Re: [OT] Hardlinks and directories

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From: "Marko Vojinovic" <[email protected]>
Sent: Friday, 2010/February/12 20:12

> On Saturday 13 February 2010 00:09:38 Suvayu Ali wrote:
>> On Friday 12 February 2010 06:06 AM, Marko Vojinovic wrote:
>> > Now, hard links are not allowed for directories since they would allow
>> > for creation of loops (a directory containing itself), which is a Bad
>> > Idea, since it breaks recursion. The filesystem needs to be a *tree* if
>> > recursion is to function, so loops are forbidden (how would you delete 
>> > a
>> > directory which contains itself?).
>> I don't quite follow you here, don't you mean hardlinking directories
>> have the risk of introducing recursion?
> No, I am saying that hard linking directories allows creation of loop
> structures. These structures break any recursive algorithm that tries to 
> go
> "downwards" in some directory structure.
> Deleting directories is a textbook example. In order to delete a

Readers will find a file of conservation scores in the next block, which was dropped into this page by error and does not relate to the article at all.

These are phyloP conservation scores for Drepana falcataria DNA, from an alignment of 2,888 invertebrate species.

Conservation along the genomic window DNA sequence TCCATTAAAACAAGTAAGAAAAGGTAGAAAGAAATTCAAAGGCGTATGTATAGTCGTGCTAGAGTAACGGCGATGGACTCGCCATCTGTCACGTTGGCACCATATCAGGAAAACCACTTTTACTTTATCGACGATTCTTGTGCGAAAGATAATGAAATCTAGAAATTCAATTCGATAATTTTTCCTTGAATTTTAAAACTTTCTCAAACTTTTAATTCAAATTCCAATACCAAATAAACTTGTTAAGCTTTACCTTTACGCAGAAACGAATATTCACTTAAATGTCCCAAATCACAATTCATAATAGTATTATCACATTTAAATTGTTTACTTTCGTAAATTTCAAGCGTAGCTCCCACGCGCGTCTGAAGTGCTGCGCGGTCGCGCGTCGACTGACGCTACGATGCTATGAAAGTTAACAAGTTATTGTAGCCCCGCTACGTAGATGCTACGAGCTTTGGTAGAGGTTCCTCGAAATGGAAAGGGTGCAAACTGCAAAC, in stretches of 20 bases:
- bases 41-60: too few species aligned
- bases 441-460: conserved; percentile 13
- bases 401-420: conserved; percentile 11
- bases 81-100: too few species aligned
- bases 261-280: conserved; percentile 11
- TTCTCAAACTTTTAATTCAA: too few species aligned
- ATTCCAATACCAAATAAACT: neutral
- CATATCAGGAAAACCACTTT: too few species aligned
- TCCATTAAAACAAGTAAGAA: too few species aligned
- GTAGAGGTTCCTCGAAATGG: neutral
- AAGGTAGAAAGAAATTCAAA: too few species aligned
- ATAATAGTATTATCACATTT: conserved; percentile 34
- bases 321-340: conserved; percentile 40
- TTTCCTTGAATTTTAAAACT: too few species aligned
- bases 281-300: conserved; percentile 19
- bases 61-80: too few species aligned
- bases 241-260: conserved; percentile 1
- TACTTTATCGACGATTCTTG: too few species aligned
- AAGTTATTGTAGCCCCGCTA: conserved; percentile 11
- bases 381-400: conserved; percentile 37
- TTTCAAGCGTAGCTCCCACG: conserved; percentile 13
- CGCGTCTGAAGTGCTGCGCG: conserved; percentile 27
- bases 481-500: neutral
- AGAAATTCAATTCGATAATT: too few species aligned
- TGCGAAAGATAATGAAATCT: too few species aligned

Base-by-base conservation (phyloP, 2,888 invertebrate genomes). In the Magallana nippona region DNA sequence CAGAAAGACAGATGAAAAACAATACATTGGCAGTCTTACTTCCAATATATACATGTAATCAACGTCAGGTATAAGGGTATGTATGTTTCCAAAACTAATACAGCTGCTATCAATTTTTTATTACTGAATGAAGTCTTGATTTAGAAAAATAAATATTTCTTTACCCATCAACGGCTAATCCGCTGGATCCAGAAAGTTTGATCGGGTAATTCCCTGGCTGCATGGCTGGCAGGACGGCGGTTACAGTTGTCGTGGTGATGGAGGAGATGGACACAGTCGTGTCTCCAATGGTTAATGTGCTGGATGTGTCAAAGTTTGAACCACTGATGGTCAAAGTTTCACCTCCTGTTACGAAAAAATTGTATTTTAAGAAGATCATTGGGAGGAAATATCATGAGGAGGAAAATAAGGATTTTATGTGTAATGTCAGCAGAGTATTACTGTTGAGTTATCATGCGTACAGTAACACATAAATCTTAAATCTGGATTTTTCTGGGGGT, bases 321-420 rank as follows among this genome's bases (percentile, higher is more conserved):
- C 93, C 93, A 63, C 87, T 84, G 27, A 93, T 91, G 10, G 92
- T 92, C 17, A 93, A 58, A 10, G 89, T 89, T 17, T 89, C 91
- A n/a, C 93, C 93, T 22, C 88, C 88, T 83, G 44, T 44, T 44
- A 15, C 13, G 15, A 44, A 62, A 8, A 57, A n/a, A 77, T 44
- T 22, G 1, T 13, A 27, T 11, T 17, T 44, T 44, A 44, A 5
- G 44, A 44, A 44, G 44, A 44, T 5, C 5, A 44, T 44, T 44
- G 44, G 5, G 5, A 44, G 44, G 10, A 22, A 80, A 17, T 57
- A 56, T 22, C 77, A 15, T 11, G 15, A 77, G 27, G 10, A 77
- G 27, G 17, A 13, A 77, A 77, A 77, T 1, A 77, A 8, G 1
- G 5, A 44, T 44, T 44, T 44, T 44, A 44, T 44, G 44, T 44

> directory,
> you first have to delete all files and subdirectories that it contains, 
> and once
> it is empty, delete the directory itself. So deletion goes on via a 
> recursive
> algorithm:
> 1) check whether there are files or dirs in target dir
> 2) delete any files present
> 3) execute yourself (from step 1) for every subdir as target dir
> 4) target dir is now empty, unlink it
> 5) done
> Now consider the directory structure of the form where inside dir a/ you 
> have
> dir b/, and inside it dir c/ which is a hard link back to a/ (this is a
> simplest loop situation, much more complicated are possible). IOW, the
> directory a/ contains itself as a subdirectory two levels down. Now 
> execute
> the above algorithm in order to delete a/ --- the algorithm will try to 
> delete
> all subdirectories, namely b/, and execute itself over b/ in step 3. But 
> to
> delete b/, it needs to execute itself over c/ which is actually a/. But to
> delete a/ it needs to execute itself over b/...

It's even worse than that, Marko.

You have a directory tree /a/b/c/d. You create a hard link to directory
/a/b inside of d. You get /a/b/c/d/b/c/d/b/c/d....

NOW you unlink /a/b. Now when you do an ls on /a you get . and .. only.
Now, I challenge you to delete the /b/c/d loop and everything it contains
without reformatting the disk or using low level disk edit functions.


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